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MKTG 350 Exam 1 study guide

by: Tulsi

MKTG 350 Exam 1 study guide MKTG 350 - 001

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marketing 350 worsham exam 1 study guide
Principles of Marketing
Courtney R Worsham (P)
Study Guide
50 ?




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This 7 page Study Guide was uploaded by Tulsi on Friday September 16, 2016. The Study Guide belongs to MKTG 350 - 001 at University of South Carolina taught by Courtney R Worsham (P) in Fall 2016. Since its upload, it has received 204 views. For similar materials see Principles of Marketing in Marketing at University of South Carolina.


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Date Created: 09/16/16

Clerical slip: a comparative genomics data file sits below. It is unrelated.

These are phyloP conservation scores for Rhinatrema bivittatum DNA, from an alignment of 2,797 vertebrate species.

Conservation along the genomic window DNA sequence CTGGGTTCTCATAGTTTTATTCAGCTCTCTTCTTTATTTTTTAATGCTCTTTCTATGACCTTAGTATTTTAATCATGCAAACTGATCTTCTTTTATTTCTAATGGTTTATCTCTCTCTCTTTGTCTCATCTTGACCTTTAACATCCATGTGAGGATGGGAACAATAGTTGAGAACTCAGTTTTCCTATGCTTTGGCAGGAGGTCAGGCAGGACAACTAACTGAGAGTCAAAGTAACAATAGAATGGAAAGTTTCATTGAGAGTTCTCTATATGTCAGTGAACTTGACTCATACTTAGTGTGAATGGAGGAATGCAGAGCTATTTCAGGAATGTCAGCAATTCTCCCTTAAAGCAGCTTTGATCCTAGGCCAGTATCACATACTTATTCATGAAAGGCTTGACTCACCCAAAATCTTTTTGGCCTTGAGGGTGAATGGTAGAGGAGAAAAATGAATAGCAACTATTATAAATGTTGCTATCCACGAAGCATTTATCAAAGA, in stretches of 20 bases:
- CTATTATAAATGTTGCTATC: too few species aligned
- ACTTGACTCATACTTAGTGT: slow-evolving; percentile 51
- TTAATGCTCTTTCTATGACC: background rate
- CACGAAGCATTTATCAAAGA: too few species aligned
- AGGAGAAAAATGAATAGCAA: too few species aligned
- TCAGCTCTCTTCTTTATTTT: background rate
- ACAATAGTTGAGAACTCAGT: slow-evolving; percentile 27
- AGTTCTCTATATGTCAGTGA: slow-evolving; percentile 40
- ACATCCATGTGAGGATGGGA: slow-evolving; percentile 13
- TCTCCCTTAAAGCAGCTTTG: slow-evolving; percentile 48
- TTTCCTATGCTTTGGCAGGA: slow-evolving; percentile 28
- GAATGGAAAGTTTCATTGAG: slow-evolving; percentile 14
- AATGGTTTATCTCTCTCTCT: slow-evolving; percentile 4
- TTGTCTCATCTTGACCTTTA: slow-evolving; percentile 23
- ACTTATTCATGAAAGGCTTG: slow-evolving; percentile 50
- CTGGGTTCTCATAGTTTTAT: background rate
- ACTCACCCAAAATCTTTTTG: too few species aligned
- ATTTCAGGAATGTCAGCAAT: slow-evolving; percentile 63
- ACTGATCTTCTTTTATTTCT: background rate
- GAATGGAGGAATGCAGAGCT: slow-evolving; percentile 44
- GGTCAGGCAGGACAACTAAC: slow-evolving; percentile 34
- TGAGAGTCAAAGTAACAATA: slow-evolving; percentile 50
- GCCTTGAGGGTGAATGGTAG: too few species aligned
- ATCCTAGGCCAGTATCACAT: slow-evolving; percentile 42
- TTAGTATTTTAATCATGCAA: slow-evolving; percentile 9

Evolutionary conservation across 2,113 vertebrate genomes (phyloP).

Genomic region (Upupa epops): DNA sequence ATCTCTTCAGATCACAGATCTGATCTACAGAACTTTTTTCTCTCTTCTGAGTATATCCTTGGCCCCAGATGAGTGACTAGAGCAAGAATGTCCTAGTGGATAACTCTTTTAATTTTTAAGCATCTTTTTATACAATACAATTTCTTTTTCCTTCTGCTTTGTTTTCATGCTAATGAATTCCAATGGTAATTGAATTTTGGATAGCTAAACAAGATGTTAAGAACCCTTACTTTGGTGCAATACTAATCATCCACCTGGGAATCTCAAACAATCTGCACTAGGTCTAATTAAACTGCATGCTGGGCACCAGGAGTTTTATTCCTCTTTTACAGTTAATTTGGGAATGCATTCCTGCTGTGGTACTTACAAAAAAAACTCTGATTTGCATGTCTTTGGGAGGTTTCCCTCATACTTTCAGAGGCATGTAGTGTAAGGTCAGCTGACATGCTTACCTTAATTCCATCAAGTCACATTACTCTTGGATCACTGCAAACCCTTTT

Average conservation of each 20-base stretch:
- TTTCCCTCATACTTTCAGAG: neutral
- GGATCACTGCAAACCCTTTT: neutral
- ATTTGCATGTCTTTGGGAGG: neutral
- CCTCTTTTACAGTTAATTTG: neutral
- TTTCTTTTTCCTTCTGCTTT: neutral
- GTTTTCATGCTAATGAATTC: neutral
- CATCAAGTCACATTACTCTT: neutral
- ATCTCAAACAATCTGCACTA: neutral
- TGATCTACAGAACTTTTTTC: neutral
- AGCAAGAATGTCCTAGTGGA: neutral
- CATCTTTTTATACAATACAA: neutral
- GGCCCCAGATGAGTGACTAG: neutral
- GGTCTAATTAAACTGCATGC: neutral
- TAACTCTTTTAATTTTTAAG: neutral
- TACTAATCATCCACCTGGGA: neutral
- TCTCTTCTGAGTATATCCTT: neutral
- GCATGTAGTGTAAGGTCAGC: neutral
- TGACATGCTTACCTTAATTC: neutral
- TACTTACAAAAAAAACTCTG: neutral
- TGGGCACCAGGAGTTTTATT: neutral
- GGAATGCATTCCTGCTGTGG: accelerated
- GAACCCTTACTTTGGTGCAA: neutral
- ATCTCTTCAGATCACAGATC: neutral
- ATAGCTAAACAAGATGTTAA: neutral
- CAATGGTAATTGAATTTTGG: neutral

MKTG 350 Test 1 Study Guide Chapter 1 Marketing: the activity, set of instructions, and processes for creating, capturing, communication, delivering, and exchanging offerings that have value for customers, clients, partners, and society at large. Core aspects of marketing 1) Satisfying needs and wants 2) Entails an exchange 3) 4 Ps (product, price, place, promotion) 4) Can be B2B, B2C, and C2C 5) Many settings: society, consumers, supply chain, employees 6) Help creates value Components of marketing mix: Product, Price, Place, Promotion Product: creates value with good/service Price: captures value, what a buyer gives up for good (time, money) Place: delivering value (supply chain, distribution) Promotion: communicating value (persuade buyers) Components of market: group of customers with common needs to satisfy and problems to solve who have the ability AND authority to buy products Supply chain management: group of firms that make and deliver a given set of goods and services Value: reflects the relationship of benefits to cost Value co-creation: customers act as collaborators to create the product/service (customized Nike shoes, smartphone accessories, monograms) Production oriented: Henry Ford; firms focused on production and believed a good product would sell itself Sales oriented Great Depression/WWII; consumers buying less so firms focused on selling and advertising Marketing oriented: After WWII, firms focused on what consumers wanted before designing product Value-based: today; transcended production/selling orientation; customers seek a fair return of value on the goods/services purchased; all types of price levels (luxury v store brand) Value driven companies: most companies today are value driven and focus on giving consumers “the bang for their buck” consumers recognize what they are paying for and are willing to either pay the premium or not How to improve value: sharing information, balancing costs and benefits, build relationships with customers, connect with consumers using social media Customer relationship management (CRM): identifying and building loyalty among most valued customers Chapter 2 3 components of marketing strategy: 1) Identify a target market 2) Develop a marketing mix that satisfies needs 3) Determine a basis upon which firm plans to build sustainable, competitive advantage Sustainable competitive advantage: advantage over the competition that isn't easily copied and can be maintained over a long period of time Target market: a particular group of consumers that the product/service is aimed at 4 macro strategies (for sustainable competitive adv) Customer excellence: retaining loyal customers and provide customer service Operational excellence: efficient operations and supply chain management Product excellence: products with high perceived value and effective branding and positioning Location excellence: good physical location and social media presence Growth strategies Market Penetration -uses existing marketing mix and existing customers Market Development-existing marketing mix and new customers Product Development-new product or service and current target market Diversification-new product or service and new market segment 3 phases of strategic marketing process Planning: (1) define vision of business and (2) evaluate situation with SWOT Implementing: (3) evaluate opportunities with STP, (4) implement marketing mix (4Ps) Controlling: (5) evaluate market performance of strategy SWOT: assess internal and external environment for positives and negatives Strength Weakness Opportunity Threat Segmentation, Targeting and Positioning Segmentation: divide market into segments/subgroups (small, homogeneous) Targeting: evaluate segments and pursue them with strategy Positioning: define marketing mix so consumers understand what product does in comparison to competition BCG portfolio analysis Stars: high market share/growth rate; need heavy resource investment (iPhone) Cash cows: low growth/high market share; have excess resources to spin off (iPod) As growth slows, stars can migrate to cash cows ? marks: high growth rate, low market share; managerially intensive, requires significant resources to maintain (iPad) Dogs: low growth/low market share: should be phased out unless complements other things or for competition (iMac) Chapter 4 Scope of marketing ethics Business ethics: moral or ethical dilemmas in a business setting Marketing ethics: examines ethical problems specific to marketing Deceptive advertising: representation, omission, act, or practice that can mislead consumers Corporate social responsibility: actions taken by company to address ethical, environmental, and social impacts of its business operations and concerns of stakeholders (charities, nonprofits, support or minority groups, responsible practices) Employees: safe working environment Marketplace: following footsteps of other firms’ CSR efforts Sustainability: benefit environment Customers: respect privacy, etc Society: improve community and physical environment Integrating ethics into marketing strategy – know all 3 areas and recognize ethics examples from each area Planning: include ethical statements in mission statement Implementation: consider how implementing marketing mix is affected by ethics Control: evaluate actions based on ethical perspective, react to change Ethical decision metric (6 tests) The Publicity Test: would you want action displayed on front page of newspaper The Moral Mentor Test: Would the person I admire engage in this activity? The Admired Observer Test: Would I want the person I admire seeing me do this? The Transparency Test: Could I give a clear explanation for my doings and motives that would satisfy a moral judge? The Person in the Mirror Test: Will I able to look myself in the eye and respect myself? The Golden Rule Test: Would I like to be on the receiving end of this action and its consequences? Chapter 5 Customer is at center of mktg. environment: the consumer is always at the center of all marketing efforts. Therefore all business processes should be conducted from the consumer’s point of view. Consumers can be influenced by immediate actions of company, competitors, partners, etc. 3 components of immediate environment Company capabilities: satisfying consumer needs that match core competencies Competition: need to be cognizant of competitors’ strengths and weakness, be proactive Corporate Partners: few firms operate in isolation so partners need to be aware of consumer interactions as well 6 macro-environmental factors Culture: shared meanings, beliefs, morals, values, and customs of a group of people Country culture: aspects of culture shared by a whole country Regional culture: aspects shared by a specific region Demographics: Characteristics of human populations and segments, used to identify markets Age, gender, income, generational cohorts, education Social: Health and wellness, greener consumers, privacy concerns Technology: has led to new products, forms of communication, retail channels Economics: Foreign currency fluctuations, interest rates, inflation affect ability to market Political/Legal: Legislation affecting practices of firms Generational cohorts: group of people in same age generation with similar purchase behaviors Gen Z (2001-current) digital natives Gen Y (1977-2000) millennials, children of baby boomers Gen X (1965-1976) Baby Boomers (1946-1964) after WWII Gender and gender roles: a shift in gender roles needs to be accounted for by marketing strategies Ethnicity – African American, Hispanic, Asian By 2050, minorities will represent 50% of the population Greener consumers: consumers wishing to purchase environmentally friendly, sustainable products Time poverty: high disposable income but low amount of leisure time Currency exchange rate, interest rates, inflation Inflation: persistent increase in price of goods (reduces purchasing power of income) Interest rate: the cost of borrowing money (save more when rates are higher) Exchange rate: price of foreign currency in relation to dollar, affects tourism/imports/exports Political legal environment: FDA, FTC, NAFTA, Sherman Anti-trust Act, Robinson-Patman Act Political legal environment is comprised of political parties, gov’t organization, legislation, and laws FDA: Food and Drug Administration: no fraudulently manufactured/labeled food/drug products FTC: Federal Trade Commission: regulates competitive practices, makes sure firms are fair to consumers NAFTA: North American Free Trade Agreement: Canada, Mexico, USA Sherman Antitrust: trusts to eliminate competition are not allowed Robinson Patman: prohibits price discrimination (different prices to different customers) Chapter 6 5 steps in consumer decision making process 1) Need recognition: functional vs psychological 2) Information search: internal and external search 3) Alternative evaluation: 4) Purchase 5) Post purchase Psychological and functional needs Psychological: pertain to personal gratification Functional: pertain to performance of product Internal and external search Internal: buyer examines own memory for product knowledge, gained from experience External: seeks info outside personal knowledge Factors affecting search: perceived benefit vs cost of search, locus of control, perceived/actual risk Locus of control Internal: believe that they have control over decision, more search activities External: believe outside factors control outcome, less searching Perceived or actual risk Performance risk-failure of product performance Financial risk-cost of purchase and upkeep Social risk-how others will view the purchase Physiological/safety risk-fear of harm occurring due to improper product performance Psychological risk-how people feel about the purchase Universal/retrieval/evoked set Universal: all possible choices for product Retrieval: brands readily thought of from own memory Evoked: set of brands we would consider purchasing Compensatory and non-compensatory decision rules Compensatory: when making decision, good outweighs bad of the product to buy it Non-compensatory: choose based on 1 attribute and disregard others Heuristics: practical method for problem solving, using experience to learn and improve Family/reference group/cultural influence Family: what will the family use daily? What types of purchasing patterns are influenced by other family members? Reference group: one or more persons that an individual uses as a basis for comparison of beliefs, feelings, and behaviors that the consumer would like to emulate (family, friends, coworkers, celebs) Culture: shared meanings and beliefs can affect what you buy Attitude: a person’s enduring evaluation of his feelings about and behavioral tendencies towards an object or idea Has behavioral (actions), affective (feelings), and cognitive (beliefs) components Can be influenced by communication, advertisements, free samples, demonstrations Maslow’s Hierarchy of Needs 5 levels of needs: physiological, safety, love, esteem, self-actualization Conversion rate: how often intention to buy is converted to a purchase Reduce abandoned carts, keep merchandise in stock, reduce wait time Cognitive dissonance: buyer’s remorse after purchasing, question oneself after buying Satisfaction and dissatisfaction: when customer is either happy or unhappy with product functions Evaluative criteria and determinant attributes Evaluative: important attributes about a product are evaluated by consumer Determinant: features important to a buyer that competing brands differ upon (what makes this brand different or special) Social factors influencing decision process Family, reference groups, culture 6 shopping situational factors influencing decision process Store atmosphere: music, lighting, scent Crowding: long lines, too many people Demonstrations: in store demos can convince people to buy Salespeople: well trained, friendly Promotions: BOGO, clearance, sales, free gift Packaging: need item to stand out on the shelf Types of risk Performance risk-failure of product performance Financial risk-cost of purchase and upkeep Social risk-how others will view the purchase Physiological/safety risk-fear of harm occurring due to improper product performance Psychological risk-how people feel about the purchase Involvement: consumer’s degree of interest in product or service High involvement: direct route, greater attention, deeper processing, develops strong attitudes and purchase intentions Low involvement: peripheral route, less attention, peripheral processing, weak attitudes and increased use of cues Extended, limited, and habitual problem solving Extended: buying process begins when consumer recognizes need, spends time and analyzes alternatives Limited: purchase decision calls for moderate amount of time, have had previous experience with buying this product Habitual: little conscious effort when buying, have bought it many times before 6 principles of persuasion – from lecture only Reciprocity: offer something first, offer something exclusive Commitment and consistency: earn customer loyalty Social proof: celebrity endorsements Liking: friendly salespeople more likely to make sales Authority: give off the sense that you are the expert in the product Scarcity: trigger customers with “limited edition” or “exclusive” items